What is Your Attention Focused on?

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There is a great anecdotal story that circulated during the Diamond Jubilee of Elizabeth II. She made a lot of public appearances that year and a lot of “regular folk” got their chance to interact with her. One woman stood in line to meet the queen for a long time. She finally got her chance and just as she was presented to the queen the phone in her purse began to ring. What to do? Act like she can’t hear it? Fumble in her purse and turn it off? Answer it? What is the royal etiquette for this situation? The queen herself solved the problem by saying, “you should answer that dear, it could be someone important.”

 

While we might debate whether the once in a lifetime experience of meeting the queen is more important that whoever might be on the phone, what this story reminds me of is our daily choice of what we pay attention to. We cannot multitask very well.  The most important thing is the thing we are thinking of right now. Whatever that woman decided to do there, that was the most important thing. If she took the call, she would have been focused on the call. If she ignored the call, she is deciding the queen is the most important thing right now.

 

In parenting we chose to either react to the behavior or look at what is causing the behavior. Do you react to the deed or respond to the need? Which one do you pay attention to, which one is important? In connected parenting, the need behind the behavior should be the most important thing that we focus our attention on. You’ve done this before. When your child did something risky that may have resulted in an injury, your first impulse is to rush in and ask, “are you hurt? Are you ok?” It’s not the time to lecture. Your child’s safety is the most important thing right now.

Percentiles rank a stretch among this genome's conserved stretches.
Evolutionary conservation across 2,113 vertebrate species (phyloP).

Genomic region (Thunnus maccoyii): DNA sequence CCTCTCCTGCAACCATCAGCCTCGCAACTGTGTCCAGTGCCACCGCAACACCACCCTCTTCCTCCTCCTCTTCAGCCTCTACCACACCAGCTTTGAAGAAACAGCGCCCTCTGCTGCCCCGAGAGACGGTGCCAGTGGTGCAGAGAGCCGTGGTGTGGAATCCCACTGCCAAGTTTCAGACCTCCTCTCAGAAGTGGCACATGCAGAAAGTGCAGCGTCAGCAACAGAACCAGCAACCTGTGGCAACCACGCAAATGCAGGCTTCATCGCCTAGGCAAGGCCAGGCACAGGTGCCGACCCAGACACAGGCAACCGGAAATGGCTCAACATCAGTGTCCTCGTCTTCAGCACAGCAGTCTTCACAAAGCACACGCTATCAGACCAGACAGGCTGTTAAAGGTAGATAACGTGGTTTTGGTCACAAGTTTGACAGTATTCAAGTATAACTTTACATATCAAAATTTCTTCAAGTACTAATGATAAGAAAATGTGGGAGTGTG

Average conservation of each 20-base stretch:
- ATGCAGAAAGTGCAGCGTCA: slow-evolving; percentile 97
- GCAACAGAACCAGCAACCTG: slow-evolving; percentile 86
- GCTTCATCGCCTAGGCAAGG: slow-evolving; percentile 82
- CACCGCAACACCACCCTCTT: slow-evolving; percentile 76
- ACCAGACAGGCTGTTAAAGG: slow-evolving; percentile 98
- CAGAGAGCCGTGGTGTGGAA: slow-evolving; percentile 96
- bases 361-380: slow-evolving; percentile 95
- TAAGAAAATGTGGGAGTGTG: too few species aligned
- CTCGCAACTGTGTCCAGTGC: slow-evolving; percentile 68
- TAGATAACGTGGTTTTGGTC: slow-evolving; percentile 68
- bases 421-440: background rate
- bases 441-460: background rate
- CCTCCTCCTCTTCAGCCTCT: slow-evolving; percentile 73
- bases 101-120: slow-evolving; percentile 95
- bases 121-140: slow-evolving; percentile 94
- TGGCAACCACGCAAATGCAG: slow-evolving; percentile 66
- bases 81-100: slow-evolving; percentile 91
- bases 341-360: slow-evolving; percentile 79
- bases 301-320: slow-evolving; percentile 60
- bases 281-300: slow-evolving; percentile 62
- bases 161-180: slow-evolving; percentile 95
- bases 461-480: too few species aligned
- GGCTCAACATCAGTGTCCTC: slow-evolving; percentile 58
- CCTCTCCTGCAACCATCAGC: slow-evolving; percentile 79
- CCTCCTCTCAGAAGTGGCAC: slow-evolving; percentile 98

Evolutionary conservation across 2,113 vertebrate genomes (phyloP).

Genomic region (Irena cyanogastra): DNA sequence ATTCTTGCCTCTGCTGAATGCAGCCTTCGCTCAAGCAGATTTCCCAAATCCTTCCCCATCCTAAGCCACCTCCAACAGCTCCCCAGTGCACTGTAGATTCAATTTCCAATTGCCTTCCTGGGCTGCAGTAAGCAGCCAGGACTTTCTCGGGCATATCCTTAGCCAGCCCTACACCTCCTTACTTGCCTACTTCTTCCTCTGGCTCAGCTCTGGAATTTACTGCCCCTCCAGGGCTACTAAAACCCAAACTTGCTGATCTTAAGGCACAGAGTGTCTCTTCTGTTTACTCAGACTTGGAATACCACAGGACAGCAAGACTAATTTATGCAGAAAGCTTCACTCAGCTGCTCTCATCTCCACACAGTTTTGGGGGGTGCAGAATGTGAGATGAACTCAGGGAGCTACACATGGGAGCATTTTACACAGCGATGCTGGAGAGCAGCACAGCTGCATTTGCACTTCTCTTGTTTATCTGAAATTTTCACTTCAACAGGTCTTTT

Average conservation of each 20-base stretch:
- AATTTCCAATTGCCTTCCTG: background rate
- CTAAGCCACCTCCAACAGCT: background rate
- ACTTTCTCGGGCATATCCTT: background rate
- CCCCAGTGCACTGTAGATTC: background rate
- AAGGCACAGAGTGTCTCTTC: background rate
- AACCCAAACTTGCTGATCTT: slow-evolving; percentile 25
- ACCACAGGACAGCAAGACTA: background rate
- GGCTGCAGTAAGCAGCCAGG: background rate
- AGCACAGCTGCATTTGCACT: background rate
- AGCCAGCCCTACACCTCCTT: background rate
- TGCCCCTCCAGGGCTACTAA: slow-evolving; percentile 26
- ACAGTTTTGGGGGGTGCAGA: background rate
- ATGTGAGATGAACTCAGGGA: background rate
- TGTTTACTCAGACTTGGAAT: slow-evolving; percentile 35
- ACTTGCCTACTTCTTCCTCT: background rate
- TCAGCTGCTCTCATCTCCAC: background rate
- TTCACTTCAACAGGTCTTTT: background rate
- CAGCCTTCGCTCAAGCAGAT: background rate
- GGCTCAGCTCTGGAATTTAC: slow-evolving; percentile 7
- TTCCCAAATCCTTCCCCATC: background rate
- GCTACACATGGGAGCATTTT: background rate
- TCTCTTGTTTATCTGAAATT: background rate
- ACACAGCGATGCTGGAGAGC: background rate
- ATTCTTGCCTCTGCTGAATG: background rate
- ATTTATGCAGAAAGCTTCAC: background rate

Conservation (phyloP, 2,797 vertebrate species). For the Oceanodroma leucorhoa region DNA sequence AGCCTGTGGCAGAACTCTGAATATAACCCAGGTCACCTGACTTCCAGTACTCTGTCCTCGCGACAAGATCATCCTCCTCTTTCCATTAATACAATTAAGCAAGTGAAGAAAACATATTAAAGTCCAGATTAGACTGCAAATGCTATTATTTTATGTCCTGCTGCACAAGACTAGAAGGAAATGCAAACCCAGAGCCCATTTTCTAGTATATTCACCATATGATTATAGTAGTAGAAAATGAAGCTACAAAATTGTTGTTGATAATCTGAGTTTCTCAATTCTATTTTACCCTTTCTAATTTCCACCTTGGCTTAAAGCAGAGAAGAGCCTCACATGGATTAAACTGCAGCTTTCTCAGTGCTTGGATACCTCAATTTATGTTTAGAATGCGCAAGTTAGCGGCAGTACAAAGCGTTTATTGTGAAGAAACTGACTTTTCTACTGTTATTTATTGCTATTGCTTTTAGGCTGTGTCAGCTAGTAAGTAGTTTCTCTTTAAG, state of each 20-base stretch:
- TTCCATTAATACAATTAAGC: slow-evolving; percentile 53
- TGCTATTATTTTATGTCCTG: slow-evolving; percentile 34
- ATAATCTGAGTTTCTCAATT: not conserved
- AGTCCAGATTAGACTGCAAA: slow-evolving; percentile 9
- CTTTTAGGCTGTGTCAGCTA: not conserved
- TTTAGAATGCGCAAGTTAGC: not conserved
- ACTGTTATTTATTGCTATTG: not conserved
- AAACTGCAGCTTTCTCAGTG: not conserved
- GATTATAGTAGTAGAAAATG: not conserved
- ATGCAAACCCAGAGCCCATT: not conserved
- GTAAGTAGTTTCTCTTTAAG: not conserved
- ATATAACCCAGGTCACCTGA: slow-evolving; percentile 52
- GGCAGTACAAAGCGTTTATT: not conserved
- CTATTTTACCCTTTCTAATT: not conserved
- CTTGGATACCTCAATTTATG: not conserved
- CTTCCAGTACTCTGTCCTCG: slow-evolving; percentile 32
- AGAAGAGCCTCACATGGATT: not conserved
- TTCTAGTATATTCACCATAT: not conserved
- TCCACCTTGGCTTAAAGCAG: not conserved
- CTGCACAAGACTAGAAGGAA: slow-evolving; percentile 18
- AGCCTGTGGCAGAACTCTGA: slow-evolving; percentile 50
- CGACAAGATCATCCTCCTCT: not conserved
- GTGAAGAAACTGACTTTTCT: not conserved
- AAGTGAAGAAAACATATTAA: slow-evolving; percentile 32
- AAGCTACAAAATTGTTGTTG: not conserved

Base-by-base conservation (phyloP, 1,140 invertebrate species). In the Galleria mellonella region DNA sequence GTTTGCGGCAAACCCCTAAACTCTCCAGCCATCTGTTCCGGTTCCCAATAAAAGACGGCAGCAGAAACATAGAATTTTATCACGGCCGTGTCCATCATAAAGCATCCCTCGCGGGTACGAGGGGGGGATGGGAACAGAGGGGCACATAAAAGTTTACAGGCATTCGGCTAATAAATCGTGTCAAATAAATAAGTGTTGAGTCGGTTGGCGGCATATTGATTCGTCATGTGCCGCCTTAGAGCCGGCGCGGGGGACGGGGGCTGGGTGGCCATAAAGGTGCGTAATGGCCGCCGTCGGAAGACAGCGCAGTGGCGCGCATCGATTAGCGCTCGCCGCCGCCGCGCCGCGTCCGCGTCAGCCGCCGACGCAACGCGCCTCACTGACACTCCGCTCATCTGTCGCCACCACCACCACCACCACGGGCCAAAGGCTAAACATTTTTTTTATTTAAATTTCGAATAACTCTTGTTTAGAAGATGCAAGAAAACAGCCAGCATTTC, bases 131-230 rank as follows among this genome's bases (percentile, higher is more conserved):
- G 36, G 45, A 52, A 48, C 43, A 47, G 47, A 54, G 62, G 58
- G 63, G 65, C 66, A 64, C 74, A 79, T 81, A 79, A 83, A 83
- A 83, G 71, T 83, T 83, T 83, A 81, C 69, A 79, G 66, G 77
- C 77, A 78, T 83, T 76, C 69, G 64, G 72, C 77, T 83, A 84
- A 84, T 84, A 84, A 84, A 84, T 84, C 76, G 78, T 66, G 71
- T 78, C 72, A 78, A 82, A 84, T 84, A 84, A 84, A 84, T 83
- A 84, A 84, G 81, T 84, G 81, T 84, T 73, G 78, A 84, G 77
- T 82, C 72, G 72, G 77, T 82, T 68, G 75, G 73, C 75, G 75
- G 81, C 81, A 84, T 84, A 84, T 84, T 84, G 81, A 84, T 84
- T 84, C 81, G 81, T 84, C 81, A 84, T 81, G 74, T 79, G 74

Outside of an emergency, it is usually a bit harder for a parent to prioritize the need over the behavior. But it is still just as important in a non emergency to make sure your child is ok. To do this we have to be able to parent from a calm regulated place so we have the ability to pay attention to the most important thing. Take a slow deep breath. Drop your shoulders to relax your muscles. Doing these physical things help your body to relax. Here’s a fun fact- you cannot be anxious in a relaxed body! Try it.

 

Once you feel you are regulated, look at your child, remind yourself that you love him and his behavior is a communication of some deeper issue. Is your child scared, hungry or tired? Are they trying to meet their needs for freedom, fun or power? Does he need someone safe to address those needs more than he needs a lecture about how he just messed up? Right now, decide which is more important, the phone call or the queen? Chose the need, and focus all of your attention on it, and later you can go back and address the behaviors.

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